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I'm validating custom HTML from users with html5lib. The problem is the html5lib adds html, head and body tags, which I don't need.

parser = html5lib.HTMLParser(tree=treebuilders.getTreeBuilder("simpleTree"))
f = open('/home/user/ex.html')
doc = parser.parse(f)
doc.toxml()
'<html><head/><body><div>\n  <a href="http://speedhunters.com">speedhunters.com\n</a></div><a href="http://speedhunters.com">\n</a></body></html>'

This is validated, can be sanitized, but how can I remove or prevent adding these tags to the tree? I mean exclude replace using.

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2  
So, I want to have a cat, but I don't need it to have legs... –  Lattyware Apr 30 '12 at 12:38
2  
This is the part of the page, which user can customize, so I need just a good cat's tail. –  I159 Apr 30 '12 at 12:40
    
Fair enough, that's a reasonable use case. Just checking you were not trying to produce some horribly mangled output. –  Lattyware Apr 30 '12 at 12:48
1  
@Lattyware, what do you think about how to solve the issue? –  I159 Apr 30 '12 at 12:50

3 Answers 3

up vote 1 down vote accepted

Wow, html5lib has horrible documentation.

Looking through the source, and working on a quick test case, this appears to work:

import html5lib
from html5lib import treebuilders
parser = html5lib.HTMLParser(tree=treebuilders.getTreeBuilder("simpleTree"))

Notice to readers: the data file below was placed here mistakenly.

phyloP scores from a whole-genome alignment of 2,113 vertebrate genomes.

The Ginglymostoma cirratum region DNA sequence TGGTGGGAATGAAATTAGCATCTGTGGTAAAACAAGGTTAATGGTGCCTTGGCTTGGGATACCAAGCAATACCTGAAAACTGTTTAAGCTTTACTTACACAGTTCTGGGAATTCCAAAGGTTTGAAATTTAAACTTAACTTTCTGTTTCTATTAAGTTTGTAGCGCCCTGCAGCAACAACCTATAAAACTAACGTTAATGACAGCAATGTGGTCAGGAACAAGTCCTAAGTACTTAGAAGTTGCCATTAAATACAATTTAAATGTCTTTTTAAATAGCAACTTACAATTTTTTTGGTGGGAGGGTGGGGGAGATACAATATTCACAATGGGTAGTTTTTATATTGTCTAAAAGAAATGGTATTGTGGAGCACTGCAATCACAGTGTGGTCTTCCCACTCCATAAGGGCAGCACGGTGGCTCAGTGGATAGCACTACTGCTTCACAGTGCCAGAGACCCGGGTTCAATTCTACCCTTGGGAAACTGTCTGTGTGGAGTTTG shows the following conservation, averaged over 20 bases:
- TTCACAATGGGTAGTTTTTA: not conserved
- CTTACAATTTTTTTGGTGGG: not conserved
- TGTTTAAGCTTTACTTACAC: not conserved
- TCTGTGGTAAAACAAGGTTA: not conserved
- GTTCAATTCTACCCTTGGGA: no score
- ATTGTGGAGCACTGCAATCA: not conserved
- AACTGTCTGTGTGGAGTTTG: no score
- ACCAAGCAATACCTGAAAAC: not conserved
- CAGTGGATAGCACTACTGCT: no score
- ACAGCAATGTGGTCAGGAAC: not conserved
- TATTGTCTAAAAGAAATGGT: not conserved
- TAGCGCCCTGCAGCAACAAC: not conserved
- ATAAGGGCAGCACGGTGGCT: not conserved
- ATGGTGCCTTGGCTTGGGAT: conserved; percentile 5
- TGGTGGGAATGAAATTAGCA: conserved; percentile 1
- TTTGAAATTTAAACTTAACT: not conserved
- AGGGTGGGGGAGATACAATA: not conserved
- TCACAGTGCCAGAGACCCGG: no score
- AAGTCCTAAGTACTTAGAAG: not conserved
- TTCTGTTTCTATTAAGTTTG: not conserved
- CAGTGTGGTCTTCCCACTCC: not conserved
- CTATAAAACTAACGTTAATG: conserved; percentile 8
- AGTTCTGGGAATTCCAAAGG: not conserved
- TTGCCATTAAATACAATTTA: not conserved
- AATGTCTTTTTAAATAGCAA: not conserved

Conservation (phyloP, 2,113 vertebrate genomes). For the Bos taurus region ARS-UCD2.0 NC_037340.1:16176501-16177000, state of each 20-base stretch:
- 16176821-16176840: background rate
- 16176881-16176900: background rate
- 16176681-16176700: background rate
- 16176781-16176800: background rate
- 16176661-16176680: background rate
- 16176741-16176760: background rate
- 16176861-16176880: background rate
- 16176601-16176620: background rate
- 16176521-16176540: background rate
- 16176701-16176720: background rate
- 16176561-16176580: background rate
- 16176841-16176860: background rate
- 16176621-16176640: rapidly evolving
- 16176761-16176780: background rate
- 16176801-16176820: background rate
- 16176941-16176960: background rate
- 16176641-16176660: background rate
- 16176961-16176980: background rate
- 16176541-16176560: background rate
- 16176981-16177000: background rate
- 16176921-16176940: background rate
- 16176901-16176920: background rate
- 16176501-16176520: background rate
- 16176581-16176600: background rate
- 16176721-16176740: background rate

with open('test.html') as test:
    doc = parser.parse(test)
    for child in doc:
        if child.parent.name == "body":
            return child.toxml()

It's a bit hackish, but less so than a replace().

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It seems that we can use the hidden property of Tags in order to prevent the tag itself from being 'exported' when casting a tag/soup to string/unicode:

>>> from bs4 import BeautifulSoup
>>> html = u"<div><footer><h3>foot</h3></footer></div><div>foo</div>"
>>> soup = BeautifulSoup(html, "html5lib")
>>> print soup.body.prettify()
<body>
 <div>
  <footer>
   <h3>
    foot
   </h3>
  </footer>
 </div>
 <div>
  foo
 </div>
</body>

Essentially, the questioner's goal is to get the entire content of the body tag without the <body> wrapper itself. This works:

>>> soup.body.hidden=True
>>> print soup.body.prettify()
 <div>
  <footer>
   <h3>
    foot
   </h3>
  </footer>
 </div>
 <div>
  foo
 </div>

I found this by going through the BeautifulSoup source. After calling soup = BeautifulSoup(html), the root tag has the internal name '[document]'. By default, only the root tag has hidden==True. This prevents its name from ending up in any HTML output.

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lxml may be a better choice if you're dealing with "uncommon" html.

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